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Say goodbye to dark matter and energy?
Posted: 15 June 2010

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The idea of a Universe dominated by dark energy and dark matter has been thrown into jeopardy by a reassessment of observations of the cosmic microwave background (CMB) radiation.

Dark energy and dark matter have become cornerstones of the standard model of cosmology, despite nobody knowing exactly what they are. Dark energy is apparently causing the expansion of the Universe to accelerate, whilst dark matter has to be inferred to explain unexplained gravitational effects. Both have several lines of evidence backing them, but one of the most crucial is the observations of the CMB radiation, which is radiation emitted just 380,000 after the big bang.

The map of the CMB after seven years of gathering data by WMAP. Image: NASA/WMAP Science Team.

The early Universe was filled with a sea of plasma – in other words ionised atoms and swarms of free electrons that would scatter photons of light. Acoustic vibrations oscillated through this plasma, but after 380,000 years the Universe cooled sufficiently for the ions to soak up all the free electrons and allow photons of light to continue into the Universe unhindered. These photons have today been stretched into microwave wavelengths, but they still carry the pattern of the vibrations, indicating regions of the Universe where matter was more or less dense. However, graduate student Utane Sawangwit and Professor Tom Shanks from the University of Durham have published a paper in the Monthly Notices of the Royal Astronomical Society that describes how the way WMAP has been measuring the size of these ripples may be wrong. Consequently, because the size of the ripples depends on the composition of the Universe, this puts dark matter and dark energy – which supposedly make up 96 percent of the matter and energy in the Universe – into doubt.

The heart of the problem is found with the WMAP spacecraft itself, which officially has a ‘beam width’ of 12 arcminutes, but Sawangwit and Shanks have found that in fact it smears its observations by several degrees, which has the effect of making the ripples look bigger than they really are. To double check, they independently tested how large distant astrophysical radio objects appeared to WMAP compared to how they appear in radio telescopes, and saw the same smearing effect.

“It is still unanswered why the radio sources taken from the WMAP observations give a different profile to the ones the WMAP team are using to do their cosmology,” Shanks tells Astronomy Now. The WMAP science team have argued that what the Durham astronomers are seeing are statistical fluctuations called ‘Eddington bias’, but Shanks and Sawangwit respond by saying that independent checks of their radio sources by other surveys operating at different frequencies than WMAP also give the same results for the size of the radio objects.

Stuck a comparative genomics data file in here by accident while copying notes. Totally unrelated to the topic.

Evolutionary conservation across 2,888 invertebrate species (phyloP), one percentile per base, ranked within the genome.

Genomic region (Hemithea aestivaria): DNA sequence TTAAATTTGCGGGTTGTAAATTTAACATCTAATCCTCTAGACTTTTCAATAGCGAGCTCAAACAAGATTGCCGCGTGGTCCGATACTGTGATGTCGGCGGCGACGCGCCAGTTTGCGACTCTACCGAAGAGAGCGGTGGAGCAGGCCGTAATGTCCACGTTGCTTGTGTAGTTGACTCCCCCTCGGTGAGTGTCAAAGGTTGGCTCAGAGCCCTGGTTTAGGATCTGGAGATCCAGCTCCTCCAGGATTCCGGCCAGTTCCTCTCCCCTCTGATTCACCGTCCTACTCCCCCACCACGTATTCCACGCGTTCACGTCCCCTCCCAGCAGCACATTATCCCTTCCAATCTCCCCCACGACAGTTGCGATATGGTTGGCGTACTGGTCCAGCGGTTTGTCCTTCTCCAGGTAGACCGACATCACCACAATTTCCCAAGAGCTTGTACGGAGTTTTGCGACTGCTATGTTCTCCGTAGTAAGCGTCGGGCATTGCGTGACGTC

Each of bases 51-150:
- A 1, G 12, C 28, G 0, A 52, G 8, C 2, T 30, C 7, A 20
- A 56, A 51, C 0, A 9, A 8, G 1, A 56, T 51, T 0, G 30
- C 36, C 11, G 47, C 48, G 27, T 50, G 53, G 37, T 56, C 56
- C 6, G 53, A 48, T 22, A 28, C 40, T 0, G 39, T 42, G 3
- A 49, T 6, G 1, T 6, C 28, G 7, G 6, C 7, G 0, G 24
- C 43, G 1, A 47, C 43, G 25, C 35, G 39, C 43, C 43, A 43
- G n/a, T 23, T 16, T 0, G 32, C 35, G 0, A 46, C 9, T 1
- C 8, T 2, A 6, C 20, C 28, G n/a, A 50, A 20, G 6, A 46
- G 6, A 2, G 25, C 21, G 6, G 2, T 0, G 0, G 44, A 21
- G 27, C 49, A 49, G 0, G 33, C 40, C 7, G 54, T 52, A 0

According to the standard model of the Universe dark matter makes up 23 percent of the Universe, dark energy 73 percent and normal matter just four percent. Image: NASA/WMAP Science Team.

If the ripples are in fact smaller than we have realised, then it affects not only dark matter and dark energy, but also what we understand about the entire evolution of the Universe and the growth of galaxies.

“How sound waves oscillated in the early Universe depended on the composition of the Universe, and it turns out that the ripples would be larger with cold dark matter than without,” says Shanks. The fact that his results indicate the ripples are smaller therefore puts a question mark over exotic dark matter, although he himself admits that there is other evidence for some form of dark matter.

“I’m not saying there isn’t dark matter, what I’m querying is the evidence for dark matter made up of exotic particles,” he says. “When Fritz Zwicky first detected the missing mass problem in the 1930s the ratio between the matter that he could see and that which he couldn’t but was needed to keep a galaxy cluster stable was about 600. Today X-ray satellites have shown there are huge amounts of hot gas in these clusters so now we’re only looking for a factor of four or five in terms of what’s missing. Of course a factor of four or five is still a significant discrepancy, but is it worth invoking particles that haven’t been discovered yet? I sometimes wonder if Zwicky was still alive today whether he would still think there was a problem.”

Dark energy is also targeted by the Durham astronomers. As CMB photons travel through superclusters of galaxies they first become blueshifted by the cluster’s gravity, and upon leaving the cluster become redshifted again. The blueshift and redshift would cancel each other out were it not for the fact that dark energy is expanding space and causing galaxies to move away from each other, resulting in the CMB photons becoming slightly blueshifted overall. However, a search for this blueshifting by Sawangwit and Shanks with the Sloan Digital Sky Survey has failed to turn up evidence for it.

“The odds are that the standard model will still survive because there is evidence for, but the CMB has a huge influence on cosmological models,” says Shanks. “The conclusion of our results is that there is much more flexibility in the CMB for models other than ones with dark energy and exotic dark matter.”

Find out more about the CMB and WMAP at